Everyday! It’s a must! I NEED to – at least two hours a day. Stretching, weightlifting, cycling, I switch it up. My body craves it, my heart too – my serotonin levels need to be high – it’s like a drug. But sometimes I get tired. So, I’ll go to the gym, train properly and use light weights. And swimming. Rather than doing intense sport, these days I stay active, keep at it – and sometimes even fall asleep at the gym! You don’t sleep when you’re asleep – you’re still thinking, your subconscious is awake… When I’m training, I separate my mind from my body. On a bike, I get into a rhythm where I hear only my heartbeat. Ideas flow in as my brain gets oxygen! Twice in my life, I’ve actually fallen asleep whilst cycling.
What about fashion?
Hmm… Fashion is beautiful. I always dress in head-to-toe black. Right now, I’m wearing black sweatpants (I left my trousers on the boat!). It reminds me of working in the Expendables with Stallone, who once told me: ‘I don’t like your fur-collared jacket,’ to which I replied, ‘I don’t give a damn!’. I said, ‘Stallone – well I call him ‘Mr. Stallone’… we had a fight, I’m not afraid to say it how it is…[with respect]…so I replied ‘Mr. Stallone, I don’t care if I’m dressed in black, red, pink… that not what matters…I’m going to give you what you need…a real villain… a really good bad guy!
Do you prefer playing the hero or the villain?
It depends on the script. But playing a villain is fun. I can really get into the role.
So, playing a villain in a James Bond film would suit you to a T!
I would absolutely love that, but the likes of Marvel and similar franchises have never been in touch! They’re afraid to call me! I could have played the role of Spider-Man or Batman – it’s like the Fast and Furious films – Vin Diesel doesn’t want Van Damme starring in his films – they’re intimidated by me!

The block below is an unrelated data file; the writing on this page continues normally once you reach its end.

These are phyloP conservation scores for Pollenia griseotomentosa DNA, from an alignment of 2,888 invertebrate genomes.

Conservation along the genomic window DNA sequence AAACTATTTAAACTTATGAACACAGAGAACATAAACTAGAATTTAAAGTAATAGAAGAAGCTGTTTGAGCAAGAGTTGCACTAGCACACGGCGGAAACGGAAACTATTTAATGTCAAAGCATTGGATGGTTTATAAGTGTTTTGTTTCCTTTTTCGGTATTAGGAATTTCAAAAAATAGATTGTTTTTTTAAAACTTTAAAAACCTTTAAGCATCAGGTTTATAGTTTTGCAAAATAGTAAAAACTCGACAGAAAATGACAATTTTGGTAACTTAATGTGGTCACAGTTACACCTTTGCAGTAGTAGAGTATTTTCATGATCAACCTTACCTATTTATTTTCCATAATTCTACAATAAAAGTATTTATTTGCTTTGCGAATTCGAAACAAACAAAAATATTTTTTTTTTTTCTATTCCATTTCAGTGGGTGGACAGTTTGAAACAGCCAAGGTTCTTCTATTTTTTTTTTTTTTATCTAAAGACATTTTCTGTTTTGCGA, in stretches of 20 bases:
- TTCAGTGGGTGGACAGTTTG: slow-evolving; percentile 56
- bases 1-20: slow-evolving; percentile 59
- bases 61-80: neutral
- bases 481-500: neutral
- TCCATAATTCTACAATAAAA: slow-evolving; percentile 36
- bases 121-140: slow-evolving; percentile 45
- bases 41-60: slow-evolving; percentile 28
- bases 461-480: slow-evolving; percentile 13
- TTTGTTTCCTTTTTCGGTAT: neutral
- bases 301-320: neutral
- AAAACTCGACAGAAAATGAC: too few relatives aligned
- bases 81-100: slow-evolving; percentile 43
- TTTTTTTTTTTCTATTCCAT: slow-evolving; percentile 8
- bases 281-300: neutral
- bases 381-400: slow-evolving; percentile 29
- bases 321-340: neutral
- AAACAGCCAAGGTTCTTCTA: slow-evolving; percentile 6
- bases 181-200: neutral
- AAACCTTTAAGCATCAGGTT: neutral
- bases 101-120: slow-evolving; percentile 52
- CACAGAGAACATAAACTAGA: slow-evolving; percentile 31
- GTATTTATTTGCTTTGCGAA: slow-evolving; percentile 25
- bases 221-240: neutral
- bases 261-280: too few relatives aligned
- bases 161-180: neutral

Do you scare them?
I don’t know. Maybe they can’t compete with me! They can do action films but, at the same time, they don’t know dancing or choreography. They can’t do both. They’re no Bébel, you know! Whereas Belmondo could be a Stallone, an Arnold or a Jason… it’s great cinema. Perhaps they’re afraid of this duality and take themselves far, far too seriously. Michael Jackson is dead – so are lots of the huge stars, once you’re gone… I admit I took myself seriously before…. I’m a believer (in God), or rather I believe in lots of things. There’s definitely someone out there. The human spirit is so strong, the human race has been created. We’re stronger than a single God. After all, wouldn’t he want us to be better than him?
Are you okay with getting older?
I know where I’m going and where I’m going to end up. And when we’re no longer living, we pass into another dimension. We never die. We’re still here but transformed. Near death experiences? There are people who have experienced them and who describe what happened. And once you’ve experienced one you no longer fear death…People will again think I’m talking rubbish, so I’m not going to talk about it further…But what’s hard, is that you can no longer touch people, hold your children. No more physical contact.
And what about love?
It’s great. I’m in love with everything; love is everything! It’s being happy even in the face of sadness. Me – I make films for the love of my fans!